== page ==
In order to examine the heart carefully, the doctor may give some medications, like beta blockers, to the patient before the procedure. These medicines slow down the heart rate of the patient for some time. However, the patients might have some side-effects because of these medications. These side effect include wheezing or difficulty in breathing in asthmatic or COPD patients (Coronary Obstructive Pulmonary Disorder).

The doctor discusses the CT coronary angiogram procedure with the patient in detail. Some of the points to be taken into consideration are as mentioned:

Before the procedure:

  • Avoid eating anything at least 4 hours before the procedure.
  • Drinking water is allowed but avoid taking any caffeinated beverages. As these beverages may increase the heart rate of the patient hence, making it difficult for the doctor to get clear pictures of the heart.
  • The patient would be fine after the test and can drive back home easily.
  • Remove the jewelry, eyeglasses, any other metal object worn as they cause artifacts or obstructions when the X-ray images are taken.
  • Inform the doctor about any medications you are taking. Accordingly, the doctor will advise if the medication is to be stopped for some time.
  • The doctor will take a complete medical history and physical examination of the patient before the CT coronary angiogram procedure.
  • If a patient is diabetic, it is important to ask the doctor if insulin is to be taken before the procedure or not.
  • Inform the doctor about any past allergies or surgeries, if any.
  • The vital signs of the patient, i.e. pulse rate, body temperature, blood pressure, oxygen levels or breathing rate, are checked before the coronary angiogram.
  • Empty the urinary bladder before the procedure.
  • Change into a hospital gown, during the procedure.


During the procedure:

CT coronary angiogram is usually performed in the outpatient facility or the Radiology Department. The patient is asked to lie down on a padded table, which slides into a big, hollow, circular machine (donut-like). Normally the heart is in motion when it beats. In order to examine the heart carefully, the doctor gives some medications like the beta blockers to the patient. These medicines slow down the heart rate of the patient for some time. Nowadays, some CT angiograms do not use any beta blockers to slow down the heart rate.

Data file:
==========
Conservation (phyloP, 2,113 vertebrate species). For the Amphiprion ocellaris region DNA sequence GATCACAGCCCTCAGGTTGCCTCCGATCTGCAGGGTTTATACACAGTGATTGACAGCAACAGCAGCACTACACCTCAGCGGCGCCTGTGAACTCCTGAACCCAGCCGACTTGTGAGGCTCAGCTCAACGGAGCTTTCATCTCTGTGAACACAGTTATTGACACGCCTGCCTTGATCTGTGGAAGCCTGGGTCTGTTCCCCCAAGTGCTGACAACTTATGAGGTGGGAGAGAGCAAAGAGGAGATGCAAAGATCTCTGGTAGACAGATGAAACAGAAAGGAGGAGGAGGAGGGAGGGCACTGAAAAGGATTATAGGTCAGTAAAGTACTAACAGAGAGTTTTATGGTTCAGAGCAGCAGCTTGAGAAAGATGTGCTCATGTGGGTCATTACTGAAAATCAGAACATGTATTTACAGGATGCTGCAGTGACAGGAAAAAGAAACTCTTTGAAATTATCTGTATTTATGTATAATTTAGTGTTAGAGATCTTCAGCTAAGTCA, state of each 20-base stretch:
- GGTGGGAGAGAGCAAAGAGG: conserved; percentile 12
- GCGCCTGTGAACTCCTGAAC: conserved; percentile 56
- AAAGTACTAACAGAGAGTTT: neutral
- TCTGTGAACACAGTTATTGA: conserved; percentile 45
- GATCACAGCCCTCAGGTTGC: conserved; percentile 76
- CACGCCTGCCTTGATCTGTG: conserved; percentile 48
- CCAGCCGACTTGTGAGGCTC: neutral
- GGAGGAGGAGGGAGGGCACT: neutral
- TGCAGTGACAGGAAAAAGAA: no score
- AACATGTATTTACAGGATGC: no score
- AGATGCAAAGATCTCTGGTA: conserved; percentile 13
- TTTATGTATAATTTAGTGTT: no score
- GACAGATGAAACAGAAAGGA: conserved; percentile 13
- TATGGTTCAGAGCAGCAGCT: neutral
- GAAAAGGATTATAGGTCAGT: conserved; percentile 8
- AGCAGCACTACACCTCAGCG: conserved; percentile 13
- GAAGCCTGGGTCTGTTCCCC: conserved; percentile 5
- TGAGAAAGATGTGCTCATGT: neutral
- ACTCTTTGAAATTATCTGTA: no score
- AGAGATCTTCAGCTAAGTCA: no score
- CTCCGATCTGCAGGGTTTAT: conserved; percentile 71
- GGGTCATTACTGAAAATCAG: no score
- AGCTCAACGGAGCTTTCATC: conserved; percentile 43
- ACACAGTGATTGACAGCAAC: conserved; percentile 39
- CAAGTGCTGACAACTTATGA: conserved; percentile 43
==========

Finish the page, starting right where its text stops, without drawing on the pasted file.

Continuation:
The heart rate and rhythms of the heart are monitored continuously during the procedure with the help of electrodes attached to the patient’s body. The vital signs are also monitored simultaneously.

The doctor will then clean the area e.g. arm or hand, from where the contrast or special dye is inserted. The dye is administered intravenously, in order to highlight the arteries of the heart and enable the doctor to detect the problem areas carefully. Before inserting the contrast medium, the doctor gives local anesthesia to numb the area.

Usually, the scanning part of the procedure takes approximately 5 seconds, but the entire procedure including the administration of beta-blockers may take around an hour to finish as, the beta blockers take time to act and to slow down the heart rate of the patient. The X-ray machine will then take images of the patient from various angles. The patient is advised not to move during the procedure and to hold the breath at times, in order to get clear images.


After the procedure:

After the procedure, the electrodes are removed from the patient’s body. The patient is asked to change into normal clothes and allowed to go home. There is no need for hospitalization as it is a noninvasive procedure. The patient is capable to drive back home without any help and can also return back to normal activities. The patient is advised to take a lot of water or fluids, in order to flush out the contrast or dye from the body completely.

The report, from the procedure, is usually available soon after the procedure is done. The doctor discusses the results of the CT coronary angiogram with the patient in detail.

CT coronary angiogram is a very useful and effective procedure in the early diagnosis of various heart problems. It assists the doctor to clearly locate the problematic areas. Some of the findings if a report is abnormal, are as follows:

  • Obstructions or blockages and any constrictions in the arteries or blood vessels. The doctors can also check the results of the previous coronary bypass surgery.
  • Plaque formations or atherosclerosis.
  • Reduction in the amount of blood flow through the arteries.
  • Reduced flow of blood to the heart and various surrounding blood vessels.
  • Any abnormality in the overall condition and structure of the heart e.g. congenital heart diseases.

If the report of the coronary angiogram is normal, it means:

  • There is no abnormality detected
  • The heart is healthy and fit
  • No obstructions or blockages are observed
  • The structure of the heart is normal

If there are any abnormalities detected by the doctor, then some suitable treatment plans will be advised for the patient. The doctor may also advise going for balloon angioplasty or stent implantation to open up the blocked arteries.

Some other points to be taken into consideration, after the test are as mentioned below

  • The patient is advised not to smoke and take alcohol, as these interfere with the healing process.
  • The patient is advised to eat a healthy and nutritious diet
  • The patient is advised to keep the weight in control and avoid eating saturated fat food items. The patient is further advised to control the cholesterol levels and other conditions e.g. diabetes and hypertension with the help of regular exercise
  • The patient is asked to learn to manage stress effectively.